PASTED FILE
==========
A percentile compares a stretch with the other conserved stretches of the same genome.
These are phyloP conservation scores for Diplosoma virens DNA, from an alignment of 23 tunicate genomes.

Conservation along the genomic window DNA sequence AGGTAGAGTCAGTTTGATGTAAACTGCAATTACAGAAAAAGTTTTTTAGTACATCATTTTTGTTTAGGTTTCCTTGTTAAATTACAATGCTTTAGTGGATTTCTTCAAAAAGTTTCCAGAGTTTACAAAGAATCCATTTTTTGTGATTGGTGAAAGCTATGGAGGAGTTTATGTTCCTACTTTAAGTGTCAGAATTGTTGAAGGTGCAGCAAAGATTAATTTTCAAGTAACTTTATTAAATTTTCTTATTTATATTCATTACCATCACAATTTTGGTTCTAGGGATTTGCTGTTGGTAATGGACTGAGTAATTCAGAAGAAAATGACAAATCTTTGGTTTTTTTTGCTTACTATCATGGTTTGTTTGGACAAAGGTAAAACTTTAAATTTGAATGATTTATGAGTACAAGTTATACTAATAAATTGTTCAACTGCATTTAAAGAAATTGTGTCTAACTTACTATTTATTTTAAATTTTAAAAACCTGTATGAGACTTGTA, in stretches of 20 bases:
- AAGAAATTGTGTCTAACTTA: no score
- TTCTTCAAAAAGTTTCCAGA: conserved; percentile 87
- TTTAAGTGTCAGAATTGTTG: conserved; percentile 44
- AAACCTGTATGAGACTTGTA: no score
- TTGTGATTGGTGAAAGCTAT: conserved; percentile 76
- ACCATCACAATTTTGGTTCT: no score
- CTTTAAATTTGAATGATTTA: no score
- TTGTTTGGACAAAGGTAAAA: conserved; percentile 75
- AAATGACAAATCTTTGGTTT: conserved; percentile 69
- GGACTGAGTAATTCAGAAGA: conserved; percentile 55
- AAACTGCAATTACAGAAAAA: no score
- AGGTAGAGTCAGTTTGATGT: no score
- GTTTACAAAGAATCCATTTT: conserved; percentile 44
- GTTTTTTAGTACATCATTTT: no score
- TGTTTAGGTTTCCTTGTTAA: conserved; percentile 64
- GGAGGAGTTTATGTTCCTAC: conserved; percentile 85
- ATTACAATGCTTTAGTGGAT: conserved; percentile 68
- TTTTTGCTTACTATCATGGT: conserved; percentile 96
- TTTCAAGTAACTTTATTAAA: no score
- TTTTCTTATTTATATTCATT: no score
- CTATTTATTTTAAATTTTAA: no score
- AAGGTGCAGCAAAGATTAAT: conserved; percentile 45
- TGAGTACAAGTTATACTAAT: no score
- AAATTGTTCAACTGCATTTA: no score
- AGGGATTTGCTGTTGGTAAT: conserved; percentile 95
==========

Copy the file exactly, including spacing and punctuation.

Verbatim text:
A percentile compares a stretch with the other conserved stretches of the same genome.
These are phyloP conservation scores for Diplosoma virens DNA, from an alignment of 23 tunicate genomes.

Conservation along the genomic window DNA sequence AGGTAGAGTCAGTTTGATGTAAACTGCAATTACAGAAAAAGTTTTTTAGTACATCATTTTTGTTTAGGTTTCCTTGTTAAATTACAATGCTTTAGTGGATTTCTTCAAAAAGTTTCCAGAGTTTACAAAGAATCCATTTTTTGTGATTGGTGAAAGCTATGGAGGAGTTTATGTTCCTACTTTAAGTGTCAGAATTGTTGAAGGTGCAGCAAAGATTAATTTTCAAGTAACTTTATTAAATTTTCTTATTTATATTCATTACCATCACAATTTTGGTTCTAGGGATTTGCTGTTGGTAATGGACTGAGTAATTCAGAAGAAAATGACAAATCTTTGGTTTTTTTTGCTTACTATCATGGTTTGTTTGGACAAAGGTAAAACTTTAAATTTGAATGATTTATGAGTACAAGTTATACTAATAAATTGTTCAACTGCATTTAAAGAAATTGTGTCTAACTTACTATTTATTTTAAATTTTAAAAACCTGTATGAGACTTGTA, in stretches of 20 bases:
- AAGAAATTGTGTCTAACTTA: no score
- TTCTTCAAAAAGTTTCCAGA: conserved; percentile 87
- TTTAAGTGTCAGAATTGTTG: conserved; percentile 44
- AAACCTGTATGAGACTTGTA: no score
- TTGTGATTGGTGAAAGCTAT: conserved; percentile 76
- ACCATCACAATTTTGGTTCT: no score
- CTTTAAATTTGAATGATTTA: no score
- TTGTTTGGACAAAGGTAAAA: conserved; percentile 75
- AAATGACAAATCTTTGGTTT: conserved; percentile 69
- GGACTGAGTAATTCAGAAGA: conserved; percentile 55
- AAACTGCAATTACAGAAAAA: no score
- AGGTAGAGTCAGTTTGATGT: no score
- GTTTACAAAGAATCCATTTT: conserved; percentile 44
- GTTTTTTAGTACATCATTTT: no score
- TGTTTAGGTTTCCTTGTTAA: conserved; percentile 64
- GGAGGAGTTTATGTTCCTAC: conserved; percentile 85
- ATTACAATGCTTTAGTGGAT: conserved; percentile 68
- TTTTTGCTTACTATCATGGT: conserved; percentile 96
- TTTCAAGTAACTTTATTAAA: no score
- TTTTCTTATTTATATTCATT: no score
- CTATTTATTTTAAATTTTAA: no score
- AAGGTGCAGCAAAGATTAAT: conserved; percentile 45
- TGAGTACAAGTTATACTAAT: no score
- AAATTGTTCAACTGCATTTA: no score
- AGGGATTTGCTGTTGGTAAT: conserved; percentile 95